By Army Sgt. Antony Lee
Regional Command South
KANDAHAR AIRFIELD, Afghanistan, Feb. 24, 2014 – When service members first arrive here to begin their deployments, all must first be trained on certain skills before they can begin their mission.
Some are trained on weapons systems, others are trained on biometrics, and others train solely on countering improvised explosive devices.
Army Master Sgt. Pablo Jimenez of the 4th Infantry Division makes sure incoming service members are properly trained for their mission in southern Afghanistan. He is a senior noncommissioned officer in the operations section of Regional Command South, a section that focuses on current and future operations. Jimenez is in charge of training.
Jimenez is serving in Afghanistan for a second time. He served as a company first sergeant in eastern Afghanistan on his last deployment, when he and his soldiers worked with Afghan forces on missions outside the wire.
“Our main mission here is to assist the Afghan forces,” he said.
That mission has not changed since Jimenez was last here, but his job has: he now helps to coordinate training for units coming through Kandahar Airfield. He also serves once a month as a range safety officer for soldiers conducting marksmanship training.
Jimenez enlisted in his native Puerto Rico in August 1986. Since then, his career has taken him all over the world. In addition to his two deployments in Afghanistan, he also served in Iraq.
“My dad was in the Army -- he is a Korean War veteran,” Jimenez said. “I always wanted to be like him.”
Outside of his combat deployments, Jimenez, who is an infantryman, has been stationed overseas in Italy and in South Korea. He said his time in Italy, from 1999 to 2002, was his best experience in the Army.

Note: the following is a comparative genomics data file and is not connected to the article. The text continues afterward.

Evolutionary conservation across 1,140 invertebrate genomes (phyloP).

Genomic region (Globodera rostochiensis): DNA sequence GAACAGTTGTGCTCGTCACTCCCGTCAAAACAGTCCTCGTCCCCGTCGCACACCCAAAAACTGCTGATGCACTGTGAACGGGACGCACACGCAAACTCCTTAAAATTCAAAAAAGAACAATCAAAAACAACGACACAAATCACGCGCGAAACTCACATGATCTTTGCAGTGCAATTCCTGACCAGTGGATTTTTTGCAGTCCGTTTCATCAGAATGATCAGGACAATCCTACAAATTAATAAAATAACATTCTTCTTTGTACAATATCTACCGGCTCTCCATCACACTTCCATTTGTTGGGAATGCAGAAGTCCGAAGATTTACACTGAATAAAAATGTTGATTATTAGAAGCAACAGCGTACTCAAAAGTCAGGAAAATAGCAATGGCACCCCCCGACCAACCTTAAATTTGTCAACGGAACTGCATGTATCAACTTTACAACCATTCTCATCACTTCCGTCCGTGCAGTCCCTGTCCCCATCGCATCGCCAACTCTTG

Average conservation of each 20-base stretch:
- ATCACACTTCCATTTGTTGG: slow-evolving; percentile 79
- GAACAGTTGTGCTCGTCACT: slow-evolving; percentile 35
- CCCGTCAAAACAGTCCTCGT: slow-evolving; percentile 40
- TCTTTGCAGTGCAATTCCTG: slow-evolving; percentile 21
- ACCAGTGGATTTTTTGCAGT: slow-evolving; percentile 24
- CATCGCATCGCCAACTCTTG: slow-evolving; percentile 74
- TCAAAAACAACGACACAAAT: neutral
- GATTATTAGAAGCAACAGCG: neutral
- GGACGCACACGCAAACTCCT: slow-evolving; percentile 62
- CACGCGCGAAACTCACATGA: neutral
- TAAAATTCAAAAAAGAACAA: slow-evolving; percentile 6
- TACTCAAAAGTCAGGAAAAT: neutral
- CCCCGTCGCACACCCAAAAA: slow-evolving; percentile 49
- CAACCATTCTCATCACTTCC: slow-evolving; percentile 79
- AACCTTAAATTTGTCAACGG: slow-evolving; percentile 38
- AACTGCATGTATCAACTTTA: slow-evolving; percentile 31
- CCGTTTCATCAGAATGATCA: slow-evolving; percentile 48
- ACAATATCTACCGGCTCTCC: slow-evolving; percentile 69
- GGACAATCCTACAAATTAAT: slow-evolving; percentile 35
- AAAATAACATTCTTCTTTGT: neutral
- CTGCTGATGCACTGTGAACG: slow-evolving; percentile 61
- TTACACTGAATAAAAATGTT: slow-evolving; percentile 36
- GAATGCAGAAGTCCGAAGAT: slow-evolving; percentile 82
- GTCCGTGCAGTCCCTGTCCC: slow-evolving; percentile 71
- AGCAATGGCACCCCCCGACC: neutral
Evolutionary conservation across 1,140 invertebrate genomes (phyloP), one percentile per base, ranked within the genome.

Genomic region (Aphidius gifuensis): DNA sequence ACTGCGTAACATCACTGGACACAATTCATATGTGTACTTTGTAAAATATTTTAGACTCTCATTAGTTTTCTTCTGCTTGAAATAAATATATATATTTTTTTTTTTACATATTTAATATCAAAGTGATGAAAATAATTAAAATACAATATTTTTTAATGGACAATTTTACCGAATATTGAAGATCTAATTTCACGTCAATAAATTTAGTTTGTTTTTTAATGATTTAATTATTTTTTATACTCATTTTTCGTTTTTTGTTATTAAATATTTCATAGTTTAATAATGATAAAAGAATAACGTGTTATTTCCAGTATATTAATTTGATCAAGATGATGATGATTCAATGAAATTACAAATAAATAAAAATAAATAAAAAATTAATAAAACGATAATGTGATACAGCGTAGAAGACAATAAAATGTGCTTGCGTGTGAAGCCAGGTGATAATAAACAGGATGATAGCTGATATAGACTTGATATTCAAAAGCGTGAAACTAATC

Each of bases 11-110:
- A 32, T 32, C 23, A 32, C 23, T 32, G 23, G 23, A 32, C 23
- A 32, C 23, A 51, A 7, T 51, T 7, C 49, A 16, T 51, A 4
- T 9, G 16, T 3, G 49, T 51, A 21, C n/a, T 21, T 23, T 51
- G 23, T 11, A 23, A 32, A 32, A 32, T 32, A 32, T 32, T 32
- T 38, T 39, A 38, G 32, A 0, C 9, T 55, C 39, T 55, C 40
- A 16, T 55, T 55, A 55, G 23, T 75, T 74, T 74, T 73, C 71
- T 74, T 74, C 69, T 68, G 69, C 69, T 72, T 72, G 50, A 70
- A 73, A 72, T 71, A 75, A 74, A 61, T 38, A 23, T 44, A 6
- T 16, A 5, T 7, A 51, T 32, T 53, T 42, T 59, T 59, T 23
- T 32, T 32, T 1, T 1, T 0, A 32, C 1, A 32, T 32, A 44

“I have enjoyed my Army career,” he added. “The Army has allowed me to travel around different countries [and to] get to know different types of people and experience their cultures.”
Jimenez said his wife, Joanne Aldridge Jimenez, has supported him through three deployments, a big reason he continues to serve.
“When you have a solid marriage and your wife is there for you, she gives you positive encouragement. She is praying for you, and she’s taking care of the household -- that makes your life easier here. It makes you stronger.”
Jimenez, who has been stationed at Fort Carson, Colo., since January 2013, also plays the drums for the Catholic service he attends here on Sunday evenings. He is scheduled to return to Colorado this summer as the 4th Infantry Division completes its time as headquarters for Regional Command South.
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